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  • OSEA: Globe and Mail - Solar legend guides startup across Valley of Death
    Power Community Power Publications Energy Policy Economics Guidebooks and Tools Renewable Energy articles publications Sustainable Energy OSEA Archives Green Energy Act Campaign Renewable Energy Standard Offer Program RESOP Search Home News Updates OSEA Member News News Updates OSEA Member News Globe and Mail Solar legend guides startup across Valley of Death How did tiny Morgan Solar lure Asif Ansari to Toronto from California to become its CEO Easy It invented

    Original URL path: http://ontario-sea.org/Page.asp?PageID=948&ContentID=3104&SiteNodeID=271 (2016-02-18)
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  • OSEA: New Office Space Available!
    News New Office Space Available OSEA is looking for organizations or individuals to share office space in our suite located at 156 Front Street West in the heart of the financial district The building is located on the north side of the street just west of University Avenue and is easily accessible by public transit and several parking facilities We have two different alcoves available approximately 200 and 150 sq ft which includes 4 desks 2 desks for the smaller alcove and a filing cabinet The rent for these spaces is 2 500 and 1 500 respectively plus HST per month and includes internet and phone fees kitchen access boardroom usage and janitorial and reception service We also have the following rental options available for individuals who require one seat or a place to work for a day or a few hours 600 plus HST per month 70 plus HST per day 10 plus HST per hour FREE for members up to two hours per day Please note boardroom usage is separate when renting space by the hour Boardroom rates are 25 per day for members and 40 per day for non members The single desks are situated in an

    Original URL path: http://ontario-sea.org/Page.asp?PageID=122&ContentID=2579&SiteNodeID=271 (2016-02-18)
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  • OSEA: Goldhawk Fights Back: Come Clean Campaign (radio interview)
    publications Sustainable Energy OSEA Archives Green Energy Act Campaign Renewable Energy Standard Offer Program RESOP Search Home News Updates OSEA Member News News Updates OSEA Member News Goldhawk Fights Back Come Clean Campaign radio interview Wednesday March 2nd 2011 11 30am AM 740 Zoomer Radio OSEA s ED Kris Stevens interviewed on the Dale Goldhawk show TOPIC Wind Turbines and the Come Clean campaign that will hold elected officials accountable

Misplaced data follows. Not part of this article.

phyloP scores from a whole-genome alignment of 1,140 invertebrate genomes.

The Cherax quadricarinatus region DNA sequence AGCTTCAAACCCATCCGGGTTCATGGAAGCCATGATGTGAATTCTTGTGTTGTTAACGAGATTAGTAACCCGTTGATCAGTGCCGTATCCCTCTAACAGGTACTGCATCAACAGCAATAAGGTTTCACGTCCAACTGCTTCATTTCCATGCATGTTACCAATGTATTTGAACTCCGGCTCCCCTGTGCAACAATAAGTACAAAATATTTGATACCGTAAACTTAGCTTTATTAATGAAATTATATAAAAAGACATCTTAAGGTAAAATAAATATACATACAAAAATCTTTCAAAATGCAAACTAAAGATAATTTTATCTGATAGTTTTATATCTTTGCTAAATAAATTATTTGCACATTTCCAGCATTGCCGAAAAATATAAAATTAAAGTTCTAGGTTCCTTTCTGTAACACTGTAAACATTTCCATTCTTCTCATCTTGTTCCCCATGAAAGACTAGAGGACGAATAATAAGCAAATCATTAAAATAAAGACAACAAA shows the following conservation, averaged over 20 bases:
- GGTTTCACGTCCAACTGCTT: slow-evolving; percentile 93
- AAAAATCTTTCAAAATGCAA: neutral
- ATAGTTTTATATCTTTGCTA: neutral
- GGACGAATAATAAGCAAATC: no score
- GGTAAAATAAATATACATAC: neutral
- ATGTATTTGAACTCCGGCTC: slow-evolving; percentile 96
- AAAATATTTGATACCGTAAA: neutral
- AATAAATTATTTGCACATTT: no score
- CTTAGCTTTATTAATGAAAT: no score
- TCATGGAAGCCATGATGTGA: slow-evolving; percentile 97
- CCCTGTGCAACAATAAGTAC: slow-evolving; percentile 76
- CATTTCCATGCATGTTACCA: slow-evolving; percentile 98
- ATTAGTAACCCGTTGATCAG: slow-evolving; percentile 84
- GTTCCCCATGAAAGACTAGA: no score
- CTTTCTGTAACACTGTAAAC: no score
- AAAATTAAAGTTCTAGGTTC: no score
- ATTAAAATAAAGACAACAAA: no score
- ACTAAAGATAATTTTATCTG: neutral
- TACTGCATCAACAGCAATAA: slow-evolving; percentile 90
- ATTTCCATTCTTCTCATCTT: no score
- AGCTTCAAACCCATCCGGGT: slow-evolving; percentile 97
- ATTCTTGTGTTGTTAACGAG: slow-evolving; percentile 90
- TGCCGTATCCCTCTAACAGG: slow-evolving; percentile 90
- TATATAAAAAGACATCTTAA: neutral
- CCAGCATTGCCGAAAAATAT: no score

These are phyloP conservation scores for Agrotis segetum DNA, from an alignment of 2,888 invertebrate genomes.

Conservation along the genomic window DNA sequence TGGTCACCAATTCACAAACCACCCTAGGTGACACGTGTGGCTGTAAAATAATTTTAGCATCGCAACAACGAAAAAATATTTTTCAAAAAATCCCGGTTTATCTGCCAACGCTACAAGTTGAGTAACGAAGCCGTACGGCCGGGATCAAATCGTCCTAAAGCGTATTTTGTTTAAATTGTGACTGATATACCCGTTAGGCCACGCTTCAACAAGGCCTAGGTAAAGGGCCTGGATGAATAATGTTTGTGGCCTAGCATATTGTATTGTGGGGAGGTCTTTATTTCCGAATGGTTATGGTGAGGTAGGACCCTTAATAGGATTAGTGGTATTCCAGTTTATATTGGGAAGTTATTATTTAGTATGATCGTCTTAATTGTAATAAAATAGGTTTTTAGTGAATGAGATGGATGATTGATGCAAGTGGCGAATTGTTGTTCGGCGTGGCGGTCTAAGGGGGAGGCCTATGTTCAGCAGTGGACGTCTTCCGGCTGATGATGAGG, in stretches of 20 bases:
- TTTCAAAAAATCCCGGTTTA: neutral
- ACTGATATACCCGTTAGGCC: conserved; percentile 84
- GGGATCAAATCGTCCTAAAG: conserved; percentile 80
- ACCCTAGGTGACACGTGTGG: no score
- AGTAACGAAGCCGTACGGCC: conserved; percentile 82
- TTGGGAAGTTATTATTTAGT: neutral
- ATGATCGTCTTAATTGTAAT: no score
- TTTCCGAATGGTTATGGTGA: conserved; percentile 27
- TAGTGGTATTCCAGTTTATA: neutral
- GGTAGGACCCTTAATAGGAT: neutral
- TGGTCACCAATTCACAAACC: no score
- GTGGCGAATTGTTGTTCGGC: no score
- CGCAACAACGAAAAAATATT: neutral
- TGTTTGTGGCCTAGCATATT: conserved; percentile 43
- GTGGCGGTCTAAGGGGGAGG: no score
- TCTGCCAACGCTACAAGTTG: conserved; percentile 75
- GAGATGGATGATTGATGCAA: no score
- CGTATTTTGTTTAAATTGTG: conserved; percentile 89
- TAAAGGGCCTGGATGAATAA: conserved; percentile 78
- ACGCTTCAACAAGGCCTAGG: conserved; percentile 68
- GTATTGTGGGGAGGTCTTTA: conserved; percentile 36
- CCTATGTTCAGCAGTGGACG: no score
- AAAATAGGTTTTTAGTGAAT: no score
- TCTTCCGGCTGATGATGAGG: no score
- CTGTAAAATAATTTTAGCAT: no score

Original URL path: http://ontario-sea.org/Page.asp?PageID=948&ContentID=2941&SiteNodeID=271 (2016-02-18)
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  • OSEA: WindSimplicity.ca - Wind Simplicity Finalist in Design for Recycling® Award
    Resource Library Community Power Community Power Publications Energy Policy Economics Guidebooks and Tools Renewable Energy articles publications Sustainable Energy OSEA Archives Green Energy Act Campaign Renewable Energy Standard Offer Program RESOP Search Home News Updates OSEA Member News News Updates OSEA Member News WindSimplicity ca Wind Simplicity Finalist in Design for Recycling Award Wind Simplicity selected as finalist in ISRI s Design for Recycling Award for its commitment to recycling

    Original URL path: http://ontario-sea.org/Page.asp?PageID=948&ContentID=2516&SiteNodeID=271 (2016-02-18)
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  • OSEA: Enfinity Canada Makes Progress at 36 MW plant, Looks to Acquire Delayed Ontario Solar Rooftop Projects
    Act Campaign Renewable Energy Standard Offer Program RESOP Search Home News Updates OSEA Member News News Updates OSEA Member News Enfinity Canada Makes Progress at 36 MW plant Looks to Acquire Delayed Ontario Solar Rooftop Projects OTTAWA ON Jan 26 2011 Enfinity a leading international solar power project developer begins the new year by announcing that construction is underway at its 36 megawatt MW Stardale installation in East Hawkesbury ON The company is also primed to announce additional projects later this month It s a good start to the year says Enfinity s managing director Chris Young But Ontario is still facing challenges when it comes to completing solar projects Young describes a scenario where global experience in financing and development can make the difference between a solar installation moving from the planning phase to actual construction He continues For many solar developers in Ontario the problem is that once they have a project permitted they often lack the technical expertise to effectively execute and this limits the ability to finance a project and can delay its progress by months if not years Enfinity s international track record is proving to be very attractive to financing institutions in Ontario we

    Original URL path: http://ontario-sea.org/Page.asp?PageID=122&ContentID=2891&SiteNodeID=271 (2016-02-18)
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  • OSEA: Paul McKay's 100th Anniversary of Ontario “Switch On” session speech